Blacksmithing is the art of manipulating steel or iron to make objects by a process known as forging where the metal is heated up and then hit with a hammer to shape it. This can range from something as small as a nail or arrowhead up to large gates or agricultural items.
Dry Stone Walling
Dry stone walling is a traditional method of constructing walls without using any mortar to bind the stones together. Dry stone walling in Britain stretches back to the Neolithic Period around 3,500 years ago. This type of wall is found where large quantities of rock and stone lie above the soil, and especially where trees and hedges do not grow easily because of the climate, elevation, strong winds or thin soils. This is why they are most prominent in northern and western Britain, and often at higher altitudes.
Above you can view a dry stone walling demonstration from the Heritage Skills Initiative's highly successful Heritage Skills Fair at Gibside in 2008.
Rendering a building involves applying and external coating of lime mortar to a structure, which is the most effective method of weatherproofing solid masonry walls as it forms a permeable coating that holds up water and prevents wind-driven water penetration. The permeability (or breathability) of lime-based materials allows moisture to evaporate from the masonry, reducing problems of condensation and aiding the conservation of historic structures. Harling is a form of rendering which is particularly rough, giving a larger surface area for evaporation.
Lime plaster is usually comprised of hydrated lime, fine sand and water, as well as a binder such as horse hair. Using lime instead of Gypsum plaster allows for the substrate underneath to breath and creates healthier buildings.
Pointing with lime mortar (mortar which is lime-based as opposed to being cement-based) involves a three stage process of cleaning and preparing joints, pointing, and ‘knocking back’ with a churn brush to finish off.
View the demonstration of lime pointing above, by English Heritage Technical Manager North East Roy Stockdale.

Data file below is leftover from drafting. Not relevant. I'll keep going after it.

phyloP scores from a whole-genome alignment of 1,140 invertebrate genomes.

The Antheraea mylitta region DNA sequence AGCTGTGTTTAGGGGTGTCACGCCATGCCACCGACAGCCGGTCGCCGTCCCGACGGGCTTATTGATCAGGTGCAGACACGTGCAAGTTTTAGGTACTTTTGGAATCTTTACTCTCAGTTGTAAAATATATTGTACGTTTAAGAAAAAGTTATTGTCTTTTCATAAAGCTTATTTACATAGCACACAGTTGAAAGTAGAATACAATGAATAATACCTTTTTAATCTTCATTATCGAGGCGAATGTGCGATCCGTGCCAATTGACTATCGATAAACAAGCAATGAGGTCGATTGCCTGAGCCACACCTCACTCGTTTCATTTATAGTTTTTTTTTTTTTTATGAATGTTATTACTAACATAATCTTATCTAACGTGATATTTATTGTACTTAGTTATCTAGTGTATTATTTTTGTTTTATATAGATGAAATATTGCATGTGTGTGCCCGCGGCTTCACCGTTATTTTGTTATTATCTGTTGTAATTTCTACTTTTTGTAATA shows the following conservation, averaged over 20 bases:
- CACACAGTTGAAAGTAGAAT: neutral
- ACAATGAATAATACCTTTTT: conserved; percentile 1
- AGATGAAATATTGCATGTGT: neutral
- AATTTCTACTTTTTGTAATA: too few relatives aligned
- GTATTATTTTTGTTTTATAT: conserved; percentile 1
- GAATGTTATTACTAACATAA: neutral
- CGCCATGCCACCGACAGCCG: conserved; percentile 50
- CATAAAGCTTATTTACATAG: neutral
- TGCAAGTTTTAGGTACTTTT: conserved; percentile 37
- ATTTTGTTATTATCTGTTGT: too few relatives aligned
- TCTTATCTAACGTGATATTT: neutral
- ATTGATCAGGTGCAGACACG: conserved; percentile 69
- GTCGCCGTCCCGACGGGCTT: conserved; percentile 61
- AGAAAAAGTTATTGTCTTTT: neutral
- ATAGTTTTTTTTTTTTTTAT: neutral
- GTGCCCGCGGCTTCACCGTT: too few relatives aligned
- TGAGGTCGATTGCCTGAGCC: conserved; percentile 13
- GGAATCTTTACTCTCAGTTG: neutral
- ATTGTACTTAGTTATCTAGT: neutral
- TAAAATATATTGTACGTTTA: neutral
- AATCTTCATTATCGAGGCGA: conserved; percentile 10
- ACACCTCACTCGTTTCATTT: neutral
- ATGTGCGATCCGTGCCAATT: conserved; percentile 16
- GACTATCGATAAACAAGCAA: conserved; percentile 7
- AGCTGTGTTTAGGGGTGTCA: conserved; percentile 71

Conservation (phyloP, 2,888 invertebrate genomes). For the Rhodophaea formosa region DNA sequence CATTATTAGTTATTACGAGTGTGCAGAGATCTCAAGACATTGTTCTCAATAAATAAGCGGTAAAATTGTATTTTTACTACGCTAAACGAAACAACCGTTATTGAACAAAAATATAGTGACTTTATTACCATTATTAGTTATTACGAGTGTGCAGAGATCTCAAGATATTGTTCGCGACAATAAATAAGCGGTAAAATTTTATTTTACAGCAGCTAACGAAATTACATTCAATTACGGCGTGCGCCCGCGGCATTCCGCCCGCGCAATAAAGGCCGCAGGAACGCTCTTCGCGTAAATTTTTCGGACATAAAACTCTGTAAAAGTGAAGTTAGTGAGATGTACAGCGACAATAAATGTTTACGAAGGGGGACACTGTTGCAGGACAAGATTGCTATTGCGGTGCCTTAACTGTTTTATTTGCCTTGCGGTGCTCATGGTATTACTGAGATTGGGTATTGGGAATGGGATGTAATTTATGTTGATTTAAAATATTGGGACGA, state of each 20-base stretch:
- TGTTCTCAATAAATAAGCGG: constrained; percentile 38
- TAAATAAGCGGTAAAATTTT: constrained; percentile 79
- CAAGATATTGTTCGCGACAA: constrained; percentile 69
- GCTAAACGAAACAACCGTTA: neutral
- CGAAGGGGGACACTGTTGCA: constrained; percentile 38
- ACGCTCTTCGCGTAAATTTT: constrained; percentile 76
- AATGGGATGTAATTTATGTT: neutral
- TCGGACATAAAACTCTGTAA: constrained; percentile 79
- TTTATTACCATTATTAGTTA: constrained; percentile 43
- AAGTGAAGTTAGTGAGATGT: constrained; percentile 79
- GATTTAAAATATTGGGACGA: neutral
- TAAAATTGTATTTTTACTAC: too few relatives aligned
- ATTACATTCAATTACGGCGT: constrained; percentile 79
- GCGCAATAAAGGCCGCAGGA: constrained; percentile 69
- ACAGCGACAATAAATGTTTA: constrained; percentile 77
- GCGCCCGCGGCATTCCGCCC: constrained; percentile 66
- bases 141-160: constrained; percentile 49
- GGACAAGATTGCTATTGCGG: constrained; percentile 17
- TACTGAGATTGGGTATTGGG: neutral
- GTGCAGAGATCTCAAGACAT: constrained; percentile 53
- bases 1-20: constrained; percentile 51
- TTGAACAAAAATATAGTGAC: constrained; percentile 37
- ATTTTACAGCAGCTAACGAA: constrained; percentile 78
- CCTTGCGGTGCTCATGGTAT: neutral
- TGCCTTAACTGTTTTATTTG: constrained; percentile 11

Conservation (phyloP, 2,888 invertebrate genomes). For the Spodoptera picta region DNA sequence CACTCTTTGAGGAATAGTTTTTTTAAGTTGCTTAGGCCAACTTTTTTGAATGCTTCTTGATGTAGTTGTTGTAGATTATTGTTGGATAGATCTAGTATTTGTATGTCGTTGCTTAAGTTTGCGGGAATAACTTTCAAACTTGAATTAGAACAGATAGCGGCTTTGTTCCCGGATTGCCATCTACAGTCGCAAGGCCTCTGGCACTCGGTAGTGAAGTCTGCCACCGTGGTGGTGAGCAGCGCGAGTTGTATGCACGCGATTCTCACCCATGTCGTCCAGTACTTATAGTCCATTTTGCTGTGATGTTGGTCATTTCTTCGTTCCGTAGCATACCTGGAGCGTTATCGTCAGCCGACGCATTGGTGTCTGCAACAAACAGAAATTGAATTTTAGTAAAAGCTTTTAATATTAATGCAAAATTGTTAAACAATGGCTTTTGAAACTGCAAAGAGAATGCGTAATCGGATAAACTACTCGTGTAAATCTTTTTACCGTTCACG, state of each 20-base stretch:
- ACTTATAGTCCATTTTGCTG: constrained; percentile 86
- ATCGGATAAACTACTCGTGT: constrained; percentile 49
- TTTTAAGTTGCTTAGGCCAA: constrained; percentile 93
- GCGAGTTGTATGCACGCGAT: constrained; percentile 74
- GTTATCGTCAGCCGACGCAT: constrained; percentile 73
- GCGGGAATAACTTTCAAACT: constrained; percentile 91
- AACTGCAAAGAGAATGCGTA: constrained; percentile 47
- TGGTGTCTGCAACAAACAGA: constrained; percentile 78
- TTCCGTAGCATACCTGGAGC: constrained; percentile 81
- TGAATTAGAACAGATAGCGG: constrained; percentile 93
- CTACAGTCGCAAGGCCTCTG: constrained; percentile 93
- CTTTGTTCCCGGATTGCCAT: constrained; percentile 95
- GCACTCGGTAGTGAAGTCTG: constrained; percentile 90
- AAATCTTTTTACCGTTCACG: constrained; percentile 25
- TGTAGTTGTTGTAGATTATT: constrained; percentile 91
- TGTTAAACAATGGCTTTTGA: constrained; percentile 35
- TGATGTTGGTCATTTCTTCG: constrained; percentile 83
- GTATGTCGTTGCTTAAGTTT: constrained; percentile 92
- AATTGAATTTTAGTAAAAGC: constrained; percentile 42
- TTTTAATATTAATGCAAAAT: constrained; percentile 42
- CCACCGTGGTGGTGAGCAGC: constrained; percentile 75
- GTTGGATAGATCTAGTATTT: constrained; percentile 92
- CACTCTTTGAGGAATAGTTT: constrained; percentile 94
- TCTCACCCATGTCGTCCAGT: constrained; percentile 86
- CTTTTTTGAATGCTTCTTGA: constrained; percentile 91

Above you can view a demonstration of the lime-slaking process, given by the National Trust Building Team at our 2008 Heritage Skills Fair.
Pole Lathe Turning
This traditional heritage skill is a form of green woodworking. It involves the use of a pole lathe, operated by foot which spins a piece of wood as the craftsperson moves a chisel along the surface of the wood. Different tools are available to create different effects.
Sash and Box Windows
This traditional window construction is particular popular in Georgian and Victorian houses, is widely used in properties of both earlier and later construction. Made out of wood and given the ability to slide by a simple system of weights tied to cords which are attached to the widows these widows are often seen as a hindrance during modern refurbishments. However, with proper maintenance they are far cheaper to repair than replace and have a long working life.
Above is a short clip of a demonstration of sash and box window making, which the National Trust Building Team gave at our 2008 Heritage Skills Fair at Gibside.
Stonemasonry is a heritage skill which includes everything from fine letter carving through to large scale construction with stone. Traditional stonemasonry involves using predominantly hand tools to dress and repair historic stonework as well as working on new buildings.
Roofing is also a traditional heritage skill - techniques include slate, tile and lead work. Lead work can be either the use of lead sheet which is beaten into place and may then be welded together (although hot works are rarely permitted on historic properties) or may involve making hopper heads or guttering.
Above you can see a demonstration of lead work by Teamforce at the Gibside Heritage Skills Fair.